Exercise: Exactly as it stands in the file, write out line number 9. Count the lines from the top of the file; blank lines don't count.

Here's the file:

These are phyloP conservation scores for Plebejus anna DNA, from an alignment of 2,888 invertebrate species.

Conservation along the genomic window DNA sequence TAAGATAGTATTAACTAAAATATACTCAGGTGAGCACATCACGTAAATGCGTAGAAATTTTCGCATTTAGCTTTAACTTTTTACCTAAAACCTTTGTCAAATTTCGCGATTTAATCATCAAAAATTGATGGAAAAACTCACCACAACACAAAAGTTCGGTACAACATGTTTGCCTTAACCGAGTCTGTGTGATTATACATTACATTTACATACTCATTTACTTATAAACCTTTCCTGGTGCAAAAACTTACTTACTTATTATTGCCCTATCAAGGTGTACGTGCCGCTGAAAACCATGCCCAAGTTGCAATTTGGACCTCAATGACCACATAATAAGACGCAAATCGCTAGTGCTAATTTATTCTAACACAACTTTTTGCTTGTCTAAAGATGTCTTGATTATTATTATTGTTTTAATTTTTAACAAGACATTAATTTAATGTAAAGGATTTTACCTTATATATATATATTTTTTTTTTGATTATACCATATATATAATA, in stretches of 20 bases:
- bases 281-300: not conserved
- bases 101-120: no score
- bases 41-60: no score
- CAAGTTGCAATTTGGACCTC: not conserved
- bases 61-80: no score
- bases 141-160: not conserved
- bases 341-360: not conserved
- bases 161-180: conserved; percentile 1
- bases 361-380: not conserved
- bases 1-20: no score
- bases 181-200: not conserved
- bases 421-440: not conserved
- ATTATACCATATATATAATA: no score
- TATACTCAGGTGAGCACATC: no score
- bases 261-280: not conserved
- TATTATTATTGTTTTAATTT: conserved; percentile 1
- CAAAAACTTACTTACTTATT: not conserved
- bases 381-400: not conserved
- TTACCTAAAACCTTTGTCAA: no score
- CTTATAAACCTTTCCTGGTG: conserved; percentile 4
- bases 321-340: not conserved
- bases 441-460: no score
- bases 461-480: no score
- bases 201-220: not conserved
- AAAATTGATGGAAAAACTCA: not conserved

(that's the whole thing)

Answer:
- bases 341-360: not conserved